Razer Debuts Cutting-Edge Mobile Gaming Phone

Razer on Wednesday unveiled its Razer Phone, a handset that clearly targets gamers. It boasts the world’s first 120 Hz Ultramotion display, which has the potential to deliver fast refresh rates and provide the smoothest graphics available on a mobile smartphone.

“It’s common knowledge that I’m obsessed with my smartphones. I play a ton of games on them, and they’re my go-to for streaming content,” said Razer CEO Min-Liang Tan.

“We have wanted to make a phone with gaming-level tech for years, and the Razer Phone delivers in every way we imagined,” he said.

Sharp Display, Cinematic Sound

Powered by Qualcomm’s Snapdragon 835 mobile platform, the Razer Phone features 8 GB of RAM. Its thermal design reduces throttling to maximize the handset’s power and performance. It comes loaded with Google’s Android Nougat but will support Android Oreo when the new OS comes out in the spring of next year. It also comes with Nova Launcher Prime with Google Assistant integration. It is selfie-ready, with dual rear 12-MB cameras.

As gamers are its target market, the Razer Phone further offers a 5.72-inch Quad HD IGZO LCD display, as well as a front-firing Dolby Atmos technology-powered speaker with dual dedicated amplifiers. It has a THX-certified USB-C adapter with a 24-bit digital audio converter for use with audiophile-grade headphones.

The Razer Phone gets enough juice from its 4,000 mAh battery to last all day while still providing crystal clear graphics and cinematic-level audio, the company said. Further, it can enable Qualcomm Quick Charge 4+ for rapid charging so users can get back in the action.

The Razer Phone, which features the company’s iconic triple-headed snake logo, is now available for pre-order at a recommended retail price of US$699.99.

Gaming and More

Razer partnered with multiple gaming companies, including Tencent and Square Enix, to develop content that will take advantage of what the hardware has to offer.

Among the announced titles for the Razer Phone are Final Fantasy XV Pocket Edition from Square Enix, Gear.Club from Eden Games, Tekken from Bandai Namco, and World of Tanks Blitz from Wargaming Group Limited.

“Razer is aiming to tap into the trend of more core game experiences on mobile and has built a product which will appeal to a small segment of gamers who like the idea of a phone with a display with a high-refresh-rate, a bigger battery, and active cooling that allows it to be used for longer periods of time,” said Piers Harding-Rolls, head of games research at IHS Markit.

“However, I think the audience for a high-end gaming phone is niche — certainly when compared to other smartphones,” he told TechNewsWorld.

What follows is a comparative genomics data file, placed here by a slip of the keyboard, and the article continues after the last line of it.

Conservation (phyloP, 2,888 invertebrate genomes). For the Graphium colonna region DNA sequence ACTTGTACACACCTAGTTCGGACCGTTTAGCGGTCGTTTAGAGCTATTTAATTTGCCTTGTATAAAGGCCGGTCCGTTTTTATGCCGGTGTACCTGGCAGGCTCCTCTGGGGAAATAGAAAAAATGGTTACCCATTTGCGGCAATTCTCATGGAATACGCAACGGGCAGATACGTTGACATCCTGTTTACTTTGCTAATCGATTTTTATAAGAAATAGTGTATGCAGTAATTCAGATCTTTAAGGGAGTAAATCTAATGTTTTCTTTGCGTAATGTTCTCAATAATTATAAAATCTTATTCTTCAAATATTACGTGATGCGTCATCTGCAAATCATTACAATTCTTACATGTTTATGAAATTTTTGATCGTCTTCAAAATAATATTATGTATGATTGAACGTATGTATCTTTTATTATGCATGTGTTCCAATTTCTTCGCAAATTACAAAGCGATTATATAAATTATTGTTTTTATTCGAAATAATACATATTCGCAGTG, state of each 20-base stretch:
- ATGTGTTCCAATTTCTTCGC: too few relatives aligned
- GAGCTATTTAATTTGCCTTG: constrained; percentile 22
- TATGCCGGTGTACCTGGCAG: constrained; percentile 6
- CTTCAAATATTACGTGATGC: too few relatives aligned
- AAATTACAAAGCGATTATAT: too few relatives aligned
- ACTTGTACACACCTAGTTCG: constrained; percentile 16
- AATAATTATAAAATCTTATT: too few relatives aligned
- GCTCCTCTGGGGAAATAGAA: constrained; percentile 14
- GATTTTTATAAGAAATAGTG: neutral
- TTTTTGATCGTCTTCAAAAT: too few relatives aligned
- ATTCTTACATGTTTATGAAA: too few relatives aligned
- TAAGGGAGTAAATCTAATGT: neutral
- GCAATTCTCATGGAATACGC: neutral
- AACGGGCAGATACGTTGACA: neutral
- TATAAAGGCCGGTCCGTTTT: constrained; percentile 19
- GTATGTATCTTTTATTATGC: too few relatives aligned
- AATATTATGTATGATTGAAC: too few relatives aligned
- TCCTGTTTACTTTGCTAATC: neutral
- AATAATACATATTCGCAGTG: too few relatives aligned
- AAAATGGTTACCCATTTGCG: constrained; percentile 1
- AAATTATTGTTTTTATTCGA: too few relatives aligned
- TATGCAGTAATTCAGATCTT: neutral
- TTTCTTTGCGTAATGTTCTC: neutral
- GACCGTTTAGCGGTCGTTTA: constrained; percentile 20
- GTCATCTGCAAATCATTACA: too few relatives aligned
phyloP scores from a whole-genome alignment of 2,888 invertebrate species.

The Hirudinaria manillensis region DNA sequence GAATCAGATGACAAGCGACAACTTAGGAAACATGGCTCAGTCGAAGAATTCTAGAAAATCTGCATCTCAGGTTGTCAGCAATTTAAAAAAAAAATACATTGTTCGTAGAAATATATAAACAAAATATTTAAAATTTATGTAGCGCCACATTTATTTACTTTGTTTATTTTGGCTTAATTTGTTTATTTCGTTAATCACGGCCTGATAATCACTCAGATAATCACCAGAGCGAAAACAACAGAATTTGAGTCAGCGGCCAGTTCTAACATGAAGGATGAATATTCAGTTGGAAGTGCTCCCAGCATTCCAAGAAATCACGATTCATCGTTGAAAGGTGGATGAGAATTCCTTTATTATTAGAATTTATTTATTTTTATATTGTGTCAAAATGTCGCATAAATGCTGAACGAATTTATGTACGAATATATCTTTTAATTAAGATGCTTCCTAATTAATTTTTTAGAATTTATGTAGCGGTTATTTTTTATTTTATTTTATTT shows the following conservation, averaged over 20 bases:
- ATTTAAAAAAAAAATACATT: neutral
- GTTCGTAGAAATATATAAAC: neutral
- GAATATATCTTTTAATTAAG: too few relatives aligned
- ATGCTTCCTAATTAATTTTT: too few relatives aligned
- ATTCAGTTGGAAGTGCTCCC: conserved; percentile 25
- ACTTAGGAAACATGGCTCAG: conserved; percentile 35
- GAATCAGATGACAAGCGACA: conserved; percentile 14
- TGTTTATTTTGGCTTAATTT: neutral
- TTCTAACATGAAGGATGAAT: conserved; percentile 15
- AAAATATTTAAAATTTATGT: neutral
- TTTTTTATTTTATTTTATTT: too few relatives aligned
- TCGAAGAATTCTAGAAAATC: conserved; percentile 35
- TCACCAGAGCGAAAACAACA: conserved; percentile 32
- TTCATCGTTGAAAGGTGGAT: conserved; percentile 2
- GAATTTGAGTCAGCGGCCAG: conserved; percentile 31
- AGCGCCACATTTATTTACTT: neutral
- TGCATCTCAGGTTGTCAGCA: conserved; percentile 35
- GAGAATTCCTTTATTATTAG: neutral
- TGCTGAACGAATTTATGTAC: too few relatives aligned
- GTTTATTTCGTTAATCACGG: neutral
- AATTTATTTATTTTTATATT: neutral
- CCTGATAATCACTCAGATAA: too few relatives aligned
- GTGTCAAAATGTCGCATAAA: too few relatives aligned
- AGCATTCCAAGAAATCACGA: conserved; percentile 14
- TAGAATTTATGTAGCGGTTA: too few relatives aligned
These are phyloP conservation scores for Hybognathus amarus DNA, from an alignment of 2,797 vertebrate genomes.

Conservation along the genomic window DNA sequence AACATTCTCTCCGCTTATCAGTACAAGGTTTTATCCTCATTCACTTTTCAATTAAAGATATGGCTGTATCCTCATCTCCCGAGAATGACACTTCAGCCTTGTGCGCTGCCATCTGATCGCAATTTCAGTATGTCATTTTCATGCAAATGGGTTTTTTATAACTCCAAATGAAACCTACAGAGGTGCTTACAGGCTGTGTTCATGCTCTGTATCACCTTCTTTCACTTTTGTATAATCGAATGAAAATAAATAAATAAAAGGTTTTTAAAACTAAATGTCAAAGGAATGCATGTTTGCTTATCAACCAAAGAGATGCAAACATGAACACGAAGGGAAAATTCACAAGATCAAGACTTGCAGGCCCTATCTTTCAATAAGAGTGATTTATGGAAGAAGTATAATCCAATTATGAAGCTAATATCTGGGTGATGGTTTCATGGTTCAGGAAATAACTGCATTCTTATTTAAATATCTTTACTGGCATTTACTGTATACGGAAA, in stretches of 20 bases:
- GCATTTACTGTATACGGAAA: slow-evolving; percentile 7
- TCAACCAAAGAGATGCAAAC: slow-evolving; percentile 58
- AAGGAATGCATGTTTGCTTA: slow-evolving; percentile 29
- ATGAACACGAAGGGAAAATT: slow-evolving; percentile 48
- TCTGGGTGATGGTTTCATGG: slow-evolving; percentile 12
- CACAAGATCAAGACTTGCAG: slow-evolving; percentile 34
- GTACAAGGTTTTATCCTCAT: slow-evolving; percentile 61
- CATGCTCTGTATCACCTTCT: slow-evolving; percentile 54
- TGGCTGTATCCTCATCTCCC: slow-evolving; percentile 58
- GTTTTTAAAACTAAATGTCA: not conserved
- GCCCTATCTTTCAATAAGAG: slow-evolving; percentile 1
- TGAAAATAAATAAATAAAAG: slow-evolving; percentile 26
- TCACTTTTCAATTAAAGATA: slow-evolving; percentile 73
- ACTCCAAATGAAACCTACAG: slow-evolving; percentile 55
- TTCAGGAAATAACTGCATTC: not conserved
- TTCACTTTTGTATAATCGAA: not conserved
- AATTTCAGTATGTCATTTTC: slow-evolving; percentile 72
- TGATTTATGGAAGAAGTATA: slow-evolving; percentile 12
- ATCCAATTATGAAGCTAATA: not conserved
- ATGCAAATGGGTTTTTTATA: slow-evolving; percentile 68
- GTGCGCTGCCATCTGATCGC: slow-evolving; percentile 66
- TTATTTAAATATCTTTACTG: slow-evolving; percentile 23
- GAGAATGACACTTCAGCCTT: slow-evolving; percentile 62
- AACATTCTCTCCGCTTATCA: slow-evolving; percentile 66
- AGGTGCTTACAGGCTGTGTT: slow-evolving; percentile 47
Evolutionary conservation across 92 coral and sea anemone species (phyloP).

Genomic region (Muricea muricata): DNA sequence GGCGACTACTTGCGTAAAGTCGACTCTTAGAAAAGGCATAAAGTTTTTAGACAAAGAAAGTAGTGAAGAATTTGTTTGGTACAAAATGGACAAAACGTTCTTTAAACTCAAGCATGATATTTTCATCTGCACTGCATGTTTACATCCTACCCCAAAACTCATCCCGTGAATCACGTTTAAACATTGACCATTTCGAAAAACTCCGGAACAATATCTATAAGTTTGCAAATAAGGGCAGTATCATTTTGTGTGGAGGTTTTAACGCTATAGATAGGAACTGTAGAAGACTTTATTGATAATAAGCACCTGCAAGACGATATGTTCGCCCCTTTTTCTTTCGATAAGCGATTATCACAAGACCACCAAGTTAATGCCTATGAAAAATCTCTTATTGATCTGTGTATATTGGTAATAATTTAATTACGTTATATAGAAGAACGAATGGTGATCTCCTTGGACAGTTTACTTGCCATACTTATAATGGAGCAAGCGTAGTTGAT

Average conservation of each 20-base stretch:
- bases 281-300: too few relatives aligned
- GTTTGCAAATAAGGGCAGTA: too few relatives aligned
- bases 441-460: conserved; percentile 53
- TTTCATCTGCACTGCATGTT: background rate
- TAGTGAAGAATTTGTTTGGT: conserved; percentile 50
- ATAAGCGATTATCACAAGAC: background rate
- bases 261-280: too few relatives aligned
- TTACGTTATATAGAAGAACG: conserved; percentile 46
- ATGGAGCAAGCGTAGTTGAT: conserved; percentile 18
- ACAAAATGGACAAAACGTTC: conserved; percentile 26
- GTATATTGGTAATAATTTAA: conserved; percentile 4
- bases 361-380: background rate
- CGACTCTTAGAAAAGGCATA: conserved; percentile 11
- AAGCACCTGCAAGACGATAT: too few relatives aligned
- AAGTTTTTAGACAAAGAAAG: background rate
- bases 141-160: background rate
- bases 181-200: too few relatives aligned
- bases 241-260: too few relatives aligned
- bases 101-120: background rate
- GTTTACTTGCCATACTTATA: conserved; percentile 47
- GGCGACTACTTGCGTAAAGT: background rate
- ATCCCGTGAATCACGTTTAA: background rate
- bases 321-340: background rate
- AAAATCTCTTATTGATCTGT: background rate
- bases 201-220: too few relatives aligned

“The Razer Phone is a good try at optimizing a smartphone for gaming,” said Steve Blum, principal analyst at Tellus Venture Associates.

“It would have no particular appeal to nongamers, although it wouldn’t necessarily turn them off either,” he told TechNewsWorld. “It’s first and foremost a phone. Razer took a standard Android phone with a standard high-end processor and tweaked it with a better screen and better audio processing.”

Game On?

Given the size of the market — not to mention the fact that most smartphones already support many popular casual games — it’s questionable whether hardcore gamers will pay a premium for the Razer Phone.

“It’s an optimization exercise, not a new product,” explained Blum.

“It would have been really interesting if Razer had done something radical, like developing a mobile-specific graphics chip, but they’re not in that league,” he noted.

A sensible proxy for the Razer Phone’s sales potential is gaming tablets’ share of total tablet sales, a market that Razer itself has dabbled in, suggested Harding-Rolls.

“Other players in that sector include Nvidia, with its Shield tablet,” he said.

None of those gaming-specific products have sold in great numbers, and many eventually were discontinued.

“It will be interesting to see if Samsung or Huawei or another big consumer electronics company wants to go hard after the gaming sector — they’ll be watching Razer carefully,” said Blum.

In the meantime, Razer will need to pull out all stops to be successful.

“Razer is entering a highly competitive market, where deep pockets are needed and where profits are often hard to come by,” said Harding-Rolls. “Overall, I think Razer is undertaking a significant commercial challenge to make an impact with this device.”

Peter Suciu

Peter Suciu has been an ECT News Network reporter since 2012. His areas of focus include cybersecurity, mobile phones, displays, streaming media, pay TV and autonomous vehicles. He has written and edited for numerous publications and websites, including Newsweek, Wired and Peter.

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